How to win an election

If you're a Republican trying to win a difficult race, follow this simple bit of advice and you'll make news:

Be a recruiter instead of a candidate.

That's it, in a nutshell.

In the words of the great Wayne Woodrow (Woody) Hayes, "You win with people."

(Dave Brat didn't beat Eric Cantor in the 2014 Virginia Congressional primary because of immigration or turnout or tactics. Did anyone notice that 600 people attended Dave's rally with radio host Laura Ingraham? He recruited her. As he recruited Mark Levin and Glenn Beck. Which is a big reason why he generated such a heavy turnout at his rally. Dave Brat won with people.)

It takes people to raise money. It takes people to carry your message into Democrat precincts where your margin must improve if you are to have a chance.

Once upon a time Republicans routinely won in Democrat districts. Then in the 90s Republicans began to take control of state legislatures, and drew districts that heavily favored one party or another. Which means that for 20 years they didn't need to carry those marginal districts. And then came the demographic day of reckoning that was the Obama re-election.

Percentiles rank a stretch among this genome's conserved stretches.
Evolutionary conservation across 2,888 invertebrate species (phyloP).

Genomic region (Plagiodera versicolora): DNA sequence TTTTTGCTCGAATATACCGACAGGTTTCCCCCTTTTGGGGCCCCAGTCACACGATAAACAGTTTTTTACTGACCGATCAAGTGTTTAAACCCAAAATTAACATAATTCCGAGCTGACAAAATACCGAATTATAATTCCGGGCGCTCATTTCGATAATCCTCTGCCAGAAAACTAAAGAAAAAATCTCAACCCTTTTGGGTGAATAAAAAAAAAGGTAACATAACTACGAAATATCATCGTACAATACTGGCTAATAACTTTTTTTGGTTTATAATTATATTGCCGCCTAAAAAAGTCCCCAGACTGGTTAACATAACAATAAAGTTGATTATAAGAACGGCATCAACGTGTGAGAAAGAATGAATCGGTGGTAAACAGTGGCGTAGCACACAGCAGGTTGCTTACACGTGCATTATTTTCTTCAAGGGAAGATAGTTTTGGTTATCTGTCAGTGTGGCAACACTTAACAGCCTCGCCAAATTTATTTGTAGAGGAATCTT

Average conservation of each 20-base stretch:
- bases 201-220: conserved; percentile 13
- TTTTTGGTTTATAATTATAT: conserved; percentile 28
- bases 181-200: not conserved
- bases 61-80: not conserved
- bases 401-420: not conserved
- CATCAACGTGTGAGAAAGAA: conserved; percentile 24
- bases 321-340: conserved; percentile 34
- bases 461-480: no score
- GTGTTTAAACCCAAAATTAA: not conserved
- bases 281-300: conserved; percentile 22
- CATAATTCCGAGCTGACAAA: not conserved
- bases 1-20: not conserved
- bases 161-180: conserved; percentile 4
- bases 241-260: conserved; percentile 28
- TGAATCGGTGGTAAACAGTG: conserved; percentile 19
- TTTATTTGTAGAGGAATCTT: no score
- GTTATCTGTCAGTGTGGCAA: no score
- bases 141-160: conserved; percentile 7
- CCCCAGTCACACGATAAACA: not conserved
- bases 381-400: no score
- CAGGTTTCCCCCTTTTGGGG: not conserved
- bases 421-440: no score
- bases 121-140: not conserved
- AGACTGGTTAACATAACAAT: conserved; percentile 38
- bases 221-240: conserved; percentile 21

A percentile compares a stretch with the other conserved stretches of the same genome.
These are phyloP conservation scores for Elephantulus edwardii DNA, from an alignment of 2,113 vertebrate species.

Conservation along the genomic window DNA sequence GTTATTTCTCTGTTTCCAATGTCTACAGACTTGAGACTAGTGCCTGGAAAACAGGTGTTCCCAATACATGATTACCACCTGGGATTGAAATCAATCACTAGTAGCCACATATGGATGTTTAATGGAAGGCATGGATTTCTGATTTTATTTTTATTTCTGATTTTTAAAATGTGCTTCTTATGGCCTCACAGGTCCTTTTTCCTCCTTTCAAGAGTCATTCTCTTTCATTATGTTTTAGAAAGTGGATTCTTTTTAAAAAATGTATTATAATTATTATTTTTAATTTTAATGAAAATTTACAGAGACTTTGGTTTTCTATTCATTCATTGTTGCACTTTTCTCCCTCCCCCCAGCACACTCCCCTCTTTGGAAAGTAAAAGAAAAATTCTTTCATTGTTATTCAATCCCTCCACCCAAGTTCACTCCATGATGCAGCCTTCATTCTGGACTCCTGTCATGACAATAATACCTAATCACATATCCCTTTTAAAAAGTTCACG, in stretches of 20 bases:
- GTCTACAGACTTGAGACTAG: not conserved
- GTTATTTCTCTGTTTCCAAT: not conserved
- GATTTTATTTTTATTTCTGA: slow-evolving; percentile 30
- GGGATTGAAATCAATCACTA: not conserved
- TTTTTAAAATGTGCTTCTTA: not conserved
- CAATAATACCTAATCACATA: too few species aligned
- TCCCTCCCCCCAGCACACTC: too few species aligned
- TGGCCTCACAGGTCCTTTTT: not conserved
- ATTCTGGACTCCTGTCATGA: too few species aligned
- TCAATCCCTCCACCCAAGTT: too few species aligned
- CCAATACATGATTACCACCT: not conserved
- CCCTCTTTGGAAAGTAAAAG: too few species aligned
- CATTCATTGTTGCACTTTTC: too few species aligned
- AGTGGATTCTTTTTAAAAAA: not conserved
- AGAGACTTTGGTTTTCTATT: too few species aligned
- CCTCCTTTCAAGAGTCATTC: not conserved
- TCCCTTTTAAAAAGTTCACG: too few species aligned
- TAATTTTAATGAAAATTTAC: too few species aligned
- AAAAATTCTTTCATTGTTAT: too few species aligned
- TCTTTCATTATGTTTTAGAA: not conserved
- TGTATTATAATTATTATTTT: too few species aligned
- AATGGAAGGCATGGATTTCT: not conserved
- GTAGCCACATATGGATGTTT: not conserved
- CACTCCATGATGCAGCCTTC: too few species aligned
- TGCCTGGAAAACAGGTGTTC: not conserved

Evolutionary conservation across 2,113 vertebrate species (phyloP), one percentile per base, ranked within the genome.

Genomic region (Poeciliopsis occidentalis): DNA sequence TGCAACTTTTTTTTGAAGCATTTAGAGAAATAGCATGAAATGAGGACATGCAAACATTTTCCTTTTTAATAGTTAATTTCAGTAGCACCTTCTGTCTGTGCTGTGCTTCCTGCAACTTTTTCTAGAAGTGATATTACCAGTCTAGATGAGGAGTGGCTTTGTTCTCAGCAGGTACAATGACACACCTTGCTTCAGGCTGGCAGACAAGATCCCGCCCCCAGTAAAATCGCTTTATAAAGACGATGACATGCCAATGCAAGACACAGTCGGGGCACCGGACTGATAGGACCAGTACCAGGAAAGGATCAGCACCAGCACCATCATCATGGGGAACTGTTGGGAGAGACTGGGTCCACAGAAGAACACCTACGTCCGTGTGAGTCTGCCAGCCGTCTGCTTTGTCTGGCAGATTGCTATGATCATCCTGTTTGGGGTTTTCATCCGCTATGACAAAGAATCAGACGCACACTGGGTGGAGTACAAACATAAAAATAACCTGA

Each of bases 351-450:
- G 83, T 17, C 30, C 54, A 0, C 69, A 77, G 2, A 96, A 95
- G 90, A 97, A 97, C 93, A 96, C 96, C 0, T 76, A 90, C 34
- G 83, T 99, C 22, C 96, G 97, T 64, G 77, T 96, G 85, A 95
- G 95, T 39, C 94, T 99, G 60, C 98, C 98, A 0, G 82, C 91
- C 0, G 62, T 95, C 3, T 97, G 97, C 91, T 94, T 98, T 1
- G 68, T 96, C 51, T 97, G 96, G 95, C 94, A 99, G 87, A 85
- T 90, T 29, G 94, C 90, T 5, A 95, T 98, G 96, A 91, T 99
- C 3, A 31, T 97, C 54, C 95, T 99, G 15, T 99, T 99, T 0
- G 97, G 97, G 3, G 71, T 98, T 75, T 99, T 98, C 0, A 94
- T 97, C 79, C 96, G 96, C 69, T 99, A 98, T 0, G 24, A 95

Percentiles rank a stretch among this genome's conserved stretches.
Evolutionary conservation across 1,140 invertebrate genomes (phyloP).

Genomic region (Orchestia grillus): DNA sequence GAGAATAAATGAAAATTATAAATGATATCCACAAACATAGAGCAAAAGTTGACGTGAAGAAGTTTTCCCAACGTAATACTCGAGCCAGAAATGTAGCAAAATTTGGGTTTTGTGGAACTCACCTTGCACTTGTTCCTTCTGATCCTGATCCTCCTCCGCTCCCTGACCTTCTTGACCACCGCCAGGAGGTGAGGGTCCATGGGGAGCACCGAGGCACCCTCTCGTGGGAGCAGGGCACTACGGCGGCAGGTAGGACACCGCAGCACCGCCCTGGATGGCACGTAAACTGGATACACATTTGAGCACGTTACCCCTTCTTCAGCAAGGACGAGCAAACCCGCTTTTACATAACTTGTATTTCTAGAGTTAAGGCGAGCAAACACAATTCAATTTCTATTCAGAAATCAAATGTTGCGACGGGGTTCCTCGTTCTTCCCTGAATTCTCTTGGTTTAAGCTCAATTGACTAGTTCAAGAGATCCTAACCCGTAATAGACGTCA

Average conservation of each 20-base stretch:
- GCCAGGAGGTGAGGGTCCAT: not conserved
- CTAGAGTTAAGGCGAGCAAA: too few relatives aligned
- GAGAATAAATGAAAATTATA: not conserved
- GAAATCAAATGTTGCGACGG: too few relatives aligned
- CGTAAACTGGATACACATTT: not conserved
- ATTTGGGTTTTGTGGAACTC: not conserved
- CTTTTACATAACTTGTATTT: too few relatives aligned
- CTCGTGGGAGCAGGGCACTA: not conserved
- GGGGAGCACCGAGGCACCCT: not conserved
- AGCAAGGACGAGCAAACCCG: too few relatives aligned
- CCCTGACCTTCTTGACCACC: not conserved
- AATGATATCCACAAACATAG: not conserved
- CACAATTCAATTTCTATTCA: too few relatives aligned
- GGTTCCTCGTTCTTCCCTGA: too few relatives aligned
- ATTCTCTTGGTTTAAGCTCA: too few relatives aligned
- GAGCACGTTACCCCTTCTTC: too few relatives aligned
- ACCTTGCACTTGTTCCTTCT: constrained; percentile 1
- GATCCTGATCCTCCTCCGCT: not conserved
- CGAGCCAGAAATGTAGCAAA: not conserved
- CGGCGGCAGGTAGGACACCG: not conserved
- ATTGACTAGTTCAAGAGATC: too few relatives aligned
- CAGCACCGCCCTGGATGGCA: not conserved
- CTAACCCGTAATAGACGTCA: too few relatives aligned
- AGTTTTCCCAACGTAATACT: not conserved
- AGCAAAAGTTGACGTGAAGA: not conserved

So it's time to revive a lost art. Once again Republicans must find their votes in precincts where people have rarely if ever met a GOP candidate, much less voted for one. We'll try to help by offering advice and strategies that we found effective at a time and in states where Democrats drew the lines.

None of the techniques we offer in these pages will succeed without people. Lots of them.

The Filpac system was designed, from the start, to enhance recruiting by helping you to gather and identify hundreds of prospects.

If you win, it will be because of the people involved. Without them, you're toast. Simple as that.